Minnesota Orchestra Offers Fourth Contract Proposal to Musicians' Union
Contract results in $3.6 million deficit over three years, despite revenue increases
Under the terms of the three-year proposal, the Minnesota Orchestra would accrue a deficit of $3.6 million over three years, due to the salary costs in the contract. "Our aim was to eliminate our $6 million annual deficit entirely. We have moved our position considerably in hope of getting musicians back on the stage and audiences back in Orchestra Hall in October," said Board Chair Jon Campbell.
The Board's original proposal was an important element in the plan to eliminate the organization's annual $6 million deficit entirely. It called for a 32 percent salary reduction, leading to an average annual musician salary of $89,000 and minimum salary of $78,000. However, cuts to expenses-including the proposed reduction in musicians' salaries, the earlier layoff of 20 percent of all administrative staff, and salary and benefit reductions for all remaining staff-are only part of the plan to eliminate the deficit.
Campbell explained, "It's important to remember that our business plan requires us to bring in $2.1 million in new net revenue each year, starting with Fiscal 2014, through increased donations and earned income. But even with a revenue-generating plan this vigorous, we will still experience a new cumulative deficit of $3.6 million over the three-year life of the proposed contract."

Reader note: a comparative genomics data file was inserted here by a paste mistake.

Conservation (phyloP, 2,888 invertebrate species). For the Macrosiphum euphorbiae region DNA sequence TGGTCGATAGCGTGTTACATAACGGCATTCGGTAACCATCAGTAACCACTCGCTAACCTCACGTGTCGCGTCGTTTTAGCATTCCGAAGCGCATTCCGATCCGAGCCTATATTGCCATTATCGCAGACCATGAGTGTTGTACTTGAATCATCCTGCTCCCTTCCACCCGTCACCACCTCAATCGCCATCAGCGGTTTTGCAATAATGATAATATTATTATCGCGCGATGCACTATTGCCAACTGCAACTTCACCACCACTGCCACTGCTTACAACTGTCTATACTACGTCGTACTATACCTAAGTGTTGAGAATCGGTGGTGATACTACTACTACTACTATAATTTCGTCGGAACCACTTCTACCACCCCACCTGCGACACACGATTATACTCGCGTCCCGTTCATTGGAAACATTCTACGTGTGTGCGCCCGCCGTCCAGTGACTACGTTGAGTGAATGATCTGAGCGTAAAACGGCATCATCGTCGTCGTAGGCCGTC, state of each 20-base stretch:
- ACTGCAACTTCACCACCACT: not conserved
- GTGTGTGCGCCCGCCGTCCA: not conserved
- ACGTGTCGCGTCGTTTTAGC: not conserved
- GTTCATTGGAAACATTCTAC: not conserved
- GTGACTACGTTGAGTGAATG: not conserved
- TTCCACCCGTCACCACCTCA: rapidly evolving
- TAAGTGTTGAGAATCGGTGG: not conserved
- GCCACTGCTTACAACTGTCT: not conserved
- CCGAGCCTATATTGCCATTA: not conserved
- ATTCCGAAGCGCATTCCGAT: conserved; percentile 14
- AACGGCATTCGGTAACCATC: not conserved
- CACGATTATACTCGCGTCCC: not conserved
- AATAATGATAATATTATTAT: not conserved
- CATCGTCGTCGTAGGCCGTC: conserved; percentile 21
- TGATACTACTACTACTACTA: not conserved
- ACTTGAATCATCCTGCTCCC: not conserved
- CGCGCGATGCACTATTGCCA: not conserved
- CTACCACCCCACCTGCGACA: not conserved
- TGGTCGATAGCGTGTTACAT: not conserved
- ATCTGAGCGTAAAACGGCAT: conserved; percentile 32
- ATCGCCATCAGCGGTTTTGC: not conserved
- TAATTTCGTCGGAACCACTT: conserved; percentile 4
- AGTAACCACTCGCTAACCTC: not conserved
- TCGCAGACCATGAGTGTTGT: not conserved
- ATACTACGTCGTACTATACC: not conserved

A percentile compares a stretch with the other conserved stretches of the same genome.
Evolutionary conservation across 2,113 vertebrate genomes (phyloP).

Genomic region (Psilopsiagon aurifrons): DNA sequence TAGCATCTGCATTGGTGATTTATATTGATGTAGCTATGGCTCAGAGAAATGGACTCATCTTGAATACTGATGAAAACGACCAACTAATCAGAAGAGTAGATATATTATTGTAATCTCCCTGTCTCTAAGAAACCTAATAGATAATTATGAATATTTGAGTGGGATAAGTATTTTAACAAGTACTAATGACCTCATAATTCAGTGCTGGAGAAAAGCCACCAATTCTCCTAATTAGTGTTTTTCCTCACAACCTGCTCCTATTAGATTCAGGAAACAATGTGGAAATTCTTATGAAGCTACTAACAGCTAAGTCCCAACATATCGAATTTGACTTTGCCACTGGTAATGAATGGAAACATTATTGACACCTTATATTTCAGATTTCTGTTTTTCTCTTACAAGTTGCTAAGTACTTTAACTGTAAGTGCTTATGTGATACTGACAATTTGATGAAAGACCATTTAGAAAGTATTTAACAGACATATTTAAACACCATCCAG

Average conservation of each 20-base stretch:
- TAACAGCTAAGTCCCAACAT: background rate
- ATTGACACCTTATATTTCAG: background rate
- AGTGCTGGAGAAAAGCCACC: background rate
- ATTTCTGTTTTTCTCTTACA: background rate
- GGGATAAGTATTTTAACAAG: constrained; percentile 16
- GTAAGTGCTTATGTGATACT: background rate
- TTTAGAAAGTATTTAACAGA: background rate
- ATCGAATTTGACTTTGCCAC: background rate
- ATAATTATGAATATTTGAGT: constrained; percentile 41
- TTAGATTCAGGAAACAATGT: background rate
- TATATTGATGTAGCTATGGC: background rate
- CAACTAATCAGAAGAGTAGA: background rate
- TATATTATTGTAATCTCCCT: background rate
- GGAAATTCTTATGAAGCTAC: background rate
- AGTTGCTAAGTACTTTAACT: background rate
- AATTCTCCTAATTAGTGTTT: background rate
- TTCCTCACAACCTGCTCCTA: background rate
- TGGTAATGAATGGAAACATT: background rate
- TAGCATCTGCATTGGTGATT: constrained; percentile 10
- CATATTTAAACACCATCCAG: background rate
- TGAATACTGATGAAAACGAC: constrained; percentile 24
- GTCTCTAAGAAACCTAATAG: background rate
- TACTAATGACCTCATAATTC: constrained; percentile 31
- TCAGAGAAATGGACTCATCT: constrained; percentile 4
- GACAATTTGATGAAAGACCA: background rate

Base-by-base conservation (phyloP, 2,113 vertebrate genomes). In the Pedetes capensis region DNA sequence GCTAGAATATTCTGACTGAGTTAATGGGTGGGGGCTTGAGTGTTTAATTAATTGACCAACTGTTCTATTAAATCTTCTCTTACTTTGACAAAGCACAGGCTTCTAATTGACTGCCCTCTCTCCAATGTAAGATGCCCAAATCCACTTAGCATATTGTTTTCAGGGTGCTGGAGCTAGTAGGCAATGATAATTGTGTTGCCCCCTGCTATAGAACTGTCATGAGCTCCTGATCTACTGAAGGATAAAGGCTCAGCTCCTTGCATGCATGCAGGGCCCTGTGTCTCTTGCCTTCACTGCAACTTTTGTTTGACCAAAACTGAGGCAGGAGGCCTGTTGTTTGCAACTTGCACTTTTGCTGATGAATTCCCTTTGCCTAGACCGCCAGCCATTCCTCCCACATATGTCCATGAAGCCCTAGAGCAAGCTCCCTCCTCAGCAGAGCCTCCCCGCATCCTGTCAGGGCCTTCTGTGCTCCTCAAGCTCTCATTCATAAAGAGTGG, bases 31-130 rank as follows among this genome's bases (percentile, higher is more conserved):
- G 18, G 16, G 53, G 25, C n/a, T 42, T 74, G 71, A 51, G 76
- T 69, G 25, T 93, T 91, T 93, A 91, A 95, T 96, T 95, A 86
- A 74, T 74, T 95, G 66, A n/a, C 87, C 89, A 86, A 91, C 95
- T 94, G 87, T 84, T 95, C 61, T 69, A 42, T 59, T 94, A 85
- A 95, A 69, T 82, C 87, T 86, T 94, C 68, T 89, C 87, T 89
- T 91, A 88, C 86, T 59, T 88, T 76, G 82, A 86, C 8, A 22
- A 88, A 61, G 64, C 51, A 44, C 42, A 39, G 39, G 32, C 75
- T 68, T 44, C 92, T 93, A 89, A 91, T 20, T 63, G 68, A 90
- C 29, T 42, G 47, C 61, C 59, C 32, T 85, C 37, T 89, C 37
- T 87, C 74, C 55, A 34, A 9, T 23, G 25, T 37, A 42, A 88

He continued, "It should be clear from this commitment that we are confident about this organization's future and willing to do everything we can to generate new funding for the Orchestra. With dramatic cuts already undertaken in every other area of the operation, and commitments to aggressive revenue increases for future years, all we need is for the musicians to partner with us and agree on a resolution. Our negotiating committee is ready to have further discussions at any point in the next four days."
Contract talks between the Minnesota Orchestral Association and its musicians, who are members of the Twin Cities Musicians' Union (Local 30-73), began on April 12, 2012, during which time the Orchestral Association has issued four different contract proposals. Musicians have not responded with a contract counterproposal. In December, the Orchestral Association made public its annual independent audit, conducted by CliftonLarsonAllen, which revealed an operating deficit of $6 million for Fiscal 2012. In June, a special review by the State's Legislative Auditor confirmed that the Orchestra has used all state funding appropriately.
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